Physicist Shirley Ho Receives Cooper-Siegel Professorship
By Jocelyn Duffy
PITTSBURGH—Shirley Ho, assistant professor of physics, has been named the recipient of the Cooper-Siegel Professorship. The professorship, which supports an early career faculty member, alternates between the Physics and Computer Science Departments at Carnegie Mellon University.
Ho is considered to be among the premier young astrophysicists for her research and contributions to international collaborations. She has devised methods for controlling systematic errors in data and analysis methodologies for large-scale astronomical surveys, which have led to the most accurate measurements of the scale of the universe to date. She also conducts research aimed at understanding how dark energy accelerates the expansion of the universe.
A member of CMU’s McWilliams Center for Cosmology, Ho has taken a number of leadership roles in large international research collaborations, serving as co-chair of the Clustering Working Group for the Dark Energy Spectroscopic Instrument, co-leader of the Large Scale Structure Working Group for the Large Synoptic Survey Telescope’s Dark Energy Science Collaboration, and co-chair of the Lyman Alpha Forest Working Group for the Sloan Digital Sky Survey. She is also a member of the NASA team of U.S. scientists participating in the science program for Euclid, a European Satellite Experiment.
A member of the Carnegie Mellon faculty since 2011, Ho has received numerous honors, including the 2014 Macronix Prize from the International Organization of Chinese Physicists, the Carnegie Science Award in the Emerging Female Scientist category from the Carnegie Science Center, and the 2011 NASA Group Achievement Award for her work with the Planck satellite.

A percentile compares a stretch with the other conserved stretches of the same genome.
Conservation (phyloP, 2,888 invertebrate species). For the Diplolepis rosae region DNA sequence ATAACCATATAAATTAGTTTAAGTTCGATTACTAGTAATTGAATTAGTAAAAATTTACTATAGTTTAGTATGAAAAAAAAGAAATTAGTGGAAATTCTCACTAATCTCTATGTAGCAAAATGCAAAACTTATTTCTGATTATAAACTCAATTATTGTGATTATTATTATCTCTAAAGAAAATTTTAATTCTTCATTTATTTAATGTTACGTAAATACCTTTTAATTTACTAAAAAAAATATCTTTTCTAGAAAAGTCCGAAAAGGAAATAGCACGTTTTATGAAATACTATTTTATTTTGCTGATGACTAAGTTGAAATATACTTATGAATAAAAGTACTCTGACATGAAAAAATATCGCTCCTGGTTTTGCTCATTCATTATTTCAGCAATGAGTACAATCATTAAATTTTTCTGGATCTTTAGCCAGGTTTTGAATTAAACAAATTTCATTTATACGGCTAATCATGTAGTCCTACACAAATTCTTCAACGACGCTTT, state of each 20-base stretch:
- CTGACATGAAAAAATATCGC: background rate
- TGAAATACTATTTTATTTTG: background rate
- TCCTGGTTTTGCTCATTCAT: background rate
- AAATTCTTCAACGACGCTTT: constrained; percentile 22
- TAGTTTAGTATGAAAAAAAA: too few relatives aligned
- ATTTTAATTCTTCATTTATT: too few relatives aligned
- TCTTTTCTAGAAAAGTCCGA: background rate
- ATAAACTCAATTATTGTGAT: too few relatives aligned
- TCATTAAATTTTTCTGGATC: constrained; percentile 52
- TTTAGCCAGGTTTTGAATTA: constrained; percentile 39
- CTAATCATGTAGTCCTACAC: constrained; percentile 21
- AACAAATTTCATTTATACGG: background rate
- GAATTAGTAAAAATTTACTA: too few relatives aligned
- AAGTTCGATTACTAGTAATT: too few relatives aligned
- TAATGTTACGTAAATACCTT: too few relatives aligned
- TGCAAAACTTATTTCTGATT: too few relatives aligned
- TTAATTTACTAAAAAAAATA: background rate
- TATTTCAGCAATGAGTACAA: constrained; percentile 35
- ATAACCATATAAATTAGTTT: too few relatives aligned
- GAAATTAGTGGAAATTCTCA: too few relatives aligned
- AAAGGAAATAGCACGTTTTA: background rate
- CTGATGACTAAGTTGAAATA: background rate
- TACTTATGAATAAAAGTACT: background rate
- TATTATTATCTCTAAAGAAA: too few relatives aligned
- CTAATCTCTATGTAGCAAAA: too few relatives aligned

The Cooper-Siegel Professorships were established by CMU trustee Eric Cooper and his wife Naomi Weisberg Siegel. Cooper was a faculty member in computer science at CMU from 1985 to 1991, leaving to co-found FORE Systems, one of Pittsburgh’s most successful technology companies. He was appointed Distinguished Service Professor of Computer Science in 1999, and has served the university as a trustee, guest lecturer and adviser to a number of university committees and boards. Siegel has had a life-long connection to the university. Her father, the late Robert Ted Siegel, earned three degrees in physics, including his Ph.D., from Carnegie Tech by the time he was 23. He then worked as a research associate and a physics professor at Carnegie Tech. Siegel’s mother, the late Rebecca Weisberg Siegel, earned two bachelor’s degrees from Carnegie Tech in music and music education.
About Carnegie Mellon University: Carnegie Mellon (www.cmu.edu) is a private, internationally ranked research university with programs in areas ranging from science, technology and business, to public policy, the humanities and the arts. More than 13,000 students in the university’s seven schools and colleges benefit from a small student-to-faculty ratio and an education characterized by its focus on creating and implementing solutions for real problems, interdisciplinary collaboration and innovation. A global university, Carnegie Mellon has campuses in Pittsburgh, Pa., California’s Silicon Valley and Qatar, and programs in Africa, Asia, Australia, Europe and Mexico.